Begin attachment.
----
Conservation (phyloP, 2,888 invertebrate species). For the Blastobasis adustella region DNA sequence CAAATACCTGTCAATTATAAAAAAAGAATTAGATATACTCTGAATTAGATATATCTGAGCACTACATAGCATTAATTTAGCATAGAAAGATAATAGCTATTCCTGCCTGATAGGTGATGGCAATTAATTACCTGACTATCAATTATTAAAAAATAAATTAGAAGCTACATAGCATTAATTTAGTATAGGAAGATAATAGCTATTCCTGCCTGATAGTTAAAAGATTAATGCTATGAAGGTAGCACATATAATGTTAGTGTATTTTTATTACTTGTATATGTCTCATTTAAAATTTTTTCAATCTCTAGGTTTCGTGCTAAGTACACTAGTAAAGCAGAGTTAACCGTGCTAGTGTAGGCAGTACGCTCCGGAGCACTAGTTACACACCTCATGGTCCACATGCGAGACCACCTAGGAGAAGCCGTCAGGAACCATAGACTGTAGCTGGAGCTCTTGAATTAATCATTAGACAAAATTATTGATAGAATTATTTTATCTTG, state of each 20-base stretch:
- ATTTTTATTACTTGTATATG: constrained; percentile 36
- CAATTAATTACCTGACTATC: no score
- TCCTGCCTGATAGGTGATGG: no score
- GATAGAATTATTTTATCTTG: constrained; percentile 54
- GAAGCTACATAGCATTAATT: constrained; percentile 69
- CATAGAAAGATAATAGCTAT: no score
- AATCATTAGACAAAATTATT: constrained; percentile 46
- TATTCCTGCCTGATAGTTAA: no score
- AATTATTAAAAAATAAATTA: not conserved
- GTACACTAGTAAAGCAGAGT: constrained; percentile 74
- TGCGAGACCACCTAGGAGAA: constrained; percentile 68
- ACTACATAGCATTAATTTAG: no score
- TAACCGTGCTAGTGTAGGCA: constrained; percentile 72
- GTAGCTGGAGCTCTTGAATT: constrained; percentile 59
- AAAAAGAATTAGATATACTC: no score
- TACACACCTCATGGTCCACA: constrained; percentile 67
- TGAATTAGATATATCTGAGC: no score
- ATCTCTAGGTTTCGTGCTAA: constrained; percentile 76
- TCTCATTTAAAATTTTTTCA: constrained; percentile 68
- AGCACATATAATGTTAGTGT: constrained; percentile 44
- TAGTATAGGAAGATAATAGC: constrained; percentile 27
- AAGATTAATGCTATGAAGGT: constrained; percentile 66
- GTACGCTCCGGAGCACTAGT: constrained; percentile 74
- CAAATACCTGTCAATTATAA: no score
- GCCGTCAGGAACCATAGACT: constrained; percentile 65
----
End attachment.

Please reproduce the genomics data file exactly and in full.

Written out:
Conservation (phyloP, 2,888 invertebrate species). For the Blastobasis adustella region DNA sequence CAAATACCTGTCAATTATAAAAAAAGAATTAGATATACTCTGAATTAGATATATCTGAGCACTACATAGCATTAATTTAGCATAGAAAGATAATAGCTATTCCTGCCTGATAGGTGATGGCAATTAATTACCTGACTATCAATTATTAAAAAATAAATTAGAAGCTACATAGCATTAATTTAGTATAGGAAGATAATAGCTATTCCTGCCTGATAGTTAAAAGATTAATGCTATGAAGGTAGCACATATAATGTTAGTGTATTTTTATTACTTGTATATGTCTCATTTAAAATTTTTTCAATCTCTAGGTTTCGTGCTAAGTACACTAGTAAAGCAGAGTTAACCGTGCTAGTGTAGGCAGTACGCTCCGGAGCACTAGTTACACACCTCATGGTCCACATGCGAGACCACCTAGGAGAAGCCGTCAGGAACCATAGACTGTAGCTGGAGCTCTTGAATTAATCATTAGACAAAATTATTGATAGAATTATTTTATCTTG, state of each 20-base stretch:
- ATTTTTATTACTTGTATATG: constrained; percentile 36
- CAATTAATTACCTGACTATC: no score
- TCCTGCCTGATAGGTGATGG: no score
- GATAGAATTATTTTATCTTG: constrained; percentile 54
- GAAGCTACATAGCATTAATT: constrained; percentile 69
- CATAGAAAGATAATAGCTAT: no score
- AATCATTAGACAAAATTATT: constrained; percentile 46
- TATTCCTGCCTGATAGTTAA: no score
- AATTATTAAAAAATAAATTA: not conserved
- GTACACTAGTAAAGCAGAGT: constrained; percentile 74
- TGCGAGACCACCTAGGAGAA: constrained; percentile 68
- ACTACATAGCATTAATTTAG: no score
- TAACCGTGCTAGTGTAGGCA: constrained; percentile 72
- GTAGCTGGAGCTCTTGAATT: constrained; percentile 59
- AAAAAGAATTAGATATACTC: no score
- TACACACCTCATGGTCCACA: constrained; percentile 67
- TGAATTAGATATATCTGAGC: no score
- ATCTCTAGGTTTCGTGCTAA: constrained; percentile 76
- TCTCATTTAAAATTTTTTCA: constrained; percentile 68
- AGCACATATAATGTTAGTGT: constrained; percentile 44
- TAGTATAGGAAGATAATAGC: constrained; percentile 27
- AAGATTAATGCTATGAAGGT: constrained; percentile 66
- GTACGCTCCGGAGCACTAGT: constrained; percentile 74
- CAAATACCTGTCAATTATAA: no score
- GCCGTCAGGAACCATAGACT: constrained; percentile 65